By Dr Oliver Tearle (Loughborough University)
‘A Rose for Emily’ is one of the most widely studied American short stories of the twentieth century, but the subtle narrative style and William Faulkner’s use of symbolism are often difficult to interpret. Starting with the ‘rose’ in the story’s title, the text is rich with symbols whose significance can only be determined through careful analysis.
Let’s take a closer look at some of the most prominent symbols and images in ‘A Rose for Emily’ and explore how – and why – Faulkner uses them in his short masterpiece of Southern Gothic literature.
The narrator of ‘A Rose for Emily’ tells us that Miss Emily’s house was the only old house left in the street, and that ‘garages and cotton gins’ had sprung up and replaced the other houses that had once stood alongside Emily’s dwelling.
Emily’s house, then, symbolises the Old South, which is (literally) decaying and dying out. And replacing the pastoral homeliness of the old, post-war South is the new industrial America: cotton and gasoline are now the way the townspeople make their money. The new industrial South is replacing the older, simpler bucolic South.
The Locked Room.
But it is worth remembering that ‘A Rose for Emily’ is, at bottom, a Gothic story: an example of the subgenre known as Southern Gothic literature, which is associated with writers like Flannery O’Connor, Tennessee Williams, Carson McCullers, and Faulkner himself.
And if Emily’s house symbolises a kind of modern, urban equivalent to the secluded Gothic castle in classic Gothic horror novels, then the locked room in the house’s attic is a kind of inversion of the crypt harbouring a dark secret beneath the castle. The room does indeed contain a terrible secret which will only be revealed at the end of the story, once Emily herself is dead and the townsfolk can gain access to the house.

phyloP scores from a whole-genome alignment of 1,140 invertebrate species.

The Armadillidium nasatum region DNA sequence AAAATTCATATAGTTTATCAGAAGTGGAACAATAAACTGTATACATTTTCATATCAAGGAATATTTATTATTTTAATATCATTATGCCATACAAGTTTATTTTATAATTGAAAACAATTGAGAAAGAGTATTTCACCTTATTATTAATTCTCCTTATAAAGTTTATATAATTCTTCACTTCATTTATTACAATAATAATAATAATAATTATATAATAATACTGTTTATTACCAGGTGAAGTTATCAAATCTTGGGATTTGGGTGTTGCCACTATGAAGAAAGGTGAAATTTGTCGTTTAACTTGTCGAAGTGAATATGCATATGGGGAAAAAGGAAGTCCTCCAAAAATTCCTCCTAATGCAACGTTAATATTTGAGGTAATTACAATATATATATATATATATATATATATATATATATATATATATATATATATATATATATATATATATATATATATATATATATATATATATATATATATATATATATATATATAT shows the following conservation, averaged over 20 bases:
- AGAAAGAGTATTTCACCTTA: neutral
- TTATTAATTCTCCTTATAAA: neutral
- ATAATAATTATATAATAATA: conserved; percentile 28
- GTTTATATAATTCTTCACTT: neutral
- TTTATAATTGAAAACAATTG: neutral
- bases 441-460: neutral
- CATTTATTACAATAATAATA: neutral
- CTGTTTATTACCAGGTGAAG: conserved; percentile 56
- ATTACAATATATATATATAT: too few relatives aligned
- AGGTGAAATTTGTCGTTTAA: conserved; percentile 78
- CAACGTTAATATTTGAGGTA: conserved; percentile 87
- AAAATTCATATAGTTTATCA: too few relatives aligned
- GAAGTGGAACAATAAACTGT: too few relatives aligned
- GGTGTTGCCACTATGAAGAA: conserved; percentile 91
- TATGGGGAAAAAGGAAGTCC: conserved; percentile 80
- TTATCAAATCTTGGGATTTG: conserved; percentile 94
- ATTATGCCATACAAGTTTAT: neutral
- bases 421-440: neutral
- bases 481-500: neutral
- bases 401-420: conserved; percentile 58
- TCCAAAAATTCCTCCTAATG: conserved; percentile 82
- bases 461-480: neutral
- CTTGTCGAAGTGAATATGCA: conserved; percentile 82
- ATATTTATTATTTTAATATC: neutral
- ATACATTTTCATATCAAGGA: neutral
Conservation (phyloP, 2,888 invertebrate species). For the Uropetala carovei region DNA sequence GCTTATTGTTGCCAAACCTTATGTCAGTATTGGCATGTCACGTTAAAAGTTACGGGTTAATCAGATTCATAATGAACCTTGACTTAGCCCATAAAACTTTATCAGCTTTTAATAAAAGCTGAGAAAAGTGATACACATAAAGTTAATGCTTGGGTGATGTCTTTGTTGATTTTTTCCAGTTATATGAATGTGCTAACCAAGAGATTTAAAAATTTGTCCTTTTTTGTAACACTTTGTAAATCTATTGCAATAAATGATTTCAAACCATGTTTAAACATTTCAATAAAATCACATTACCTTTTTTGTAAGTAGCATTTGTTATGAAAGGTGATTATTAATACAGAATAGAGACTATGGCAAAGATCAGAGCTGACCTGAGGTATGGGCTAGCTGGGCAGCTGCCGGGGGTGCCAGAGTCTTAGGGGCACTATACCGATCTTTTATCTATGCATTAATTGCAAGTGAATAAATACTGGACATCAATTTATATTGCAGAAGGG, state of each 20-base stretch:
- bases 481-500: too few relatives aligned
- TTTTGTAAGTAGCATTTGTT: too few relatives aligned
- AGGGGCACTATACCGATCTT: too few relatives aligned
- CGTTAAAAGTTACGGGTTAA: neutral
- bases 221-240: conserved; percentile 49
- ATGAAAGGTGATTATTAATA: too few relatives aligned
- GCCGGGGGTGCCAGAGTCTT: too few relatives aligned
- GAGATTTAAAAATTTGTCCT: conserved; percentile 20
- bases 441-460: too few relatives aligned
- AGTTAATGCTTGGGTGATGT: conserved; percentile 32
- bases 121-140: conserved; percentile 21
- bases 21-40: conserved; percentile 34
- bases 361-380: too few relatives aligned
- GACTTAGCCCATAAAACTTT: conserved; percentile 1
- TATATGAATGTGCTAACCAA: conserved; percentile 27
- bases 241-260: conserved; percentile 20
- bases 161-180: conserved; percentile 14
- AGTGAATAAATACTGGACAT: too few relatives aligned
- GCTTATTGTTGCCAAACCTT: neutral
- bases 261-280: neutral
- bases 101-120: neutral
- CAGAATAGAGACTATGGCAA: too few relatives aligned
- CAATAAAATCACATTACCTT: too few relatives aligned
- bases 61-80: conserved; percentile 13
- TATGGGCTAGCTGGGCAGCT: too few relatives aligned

But as well as being a narrative device, the locked room is also another symbol for Miss Emily’s determination to cling to the past (of which more below). She sets up the room as a bridal chamber for a wedding that will never take place, and then keeps her would-be groom – or his corpse, at any rate – inside the room, a symbol of her reluctance to let go of her romantic bond with him.
Miss Emily Grierson is herself a symbol of this faded glory of the South: a land that had been defeated militarily in the Civil War and whose old ways were being ousted by the new, industrial, mechanical age (those cotton wagons and garages selling gasoline for motorcars).
At the beginning of ‘A Rose for Emily’, the narrator describes her as a ‘monument’ for whom the men of the town have a kind of ‘respectful affection’. She has endured in the town during a time when many new generations have grown up and taken over the running of Jefferson. She remains largely unchanged; her death symbolises the death of another piece of that old world.
Why does Faulkner title his story ‘A Rose for Emily’? No roses appear in the story itself, although the attic room which features at the end of the story, the would-be bridal chamber in which Homer Barron’s body rots, is described as having valance curtains of a faded rose colour and rose-shaded lights.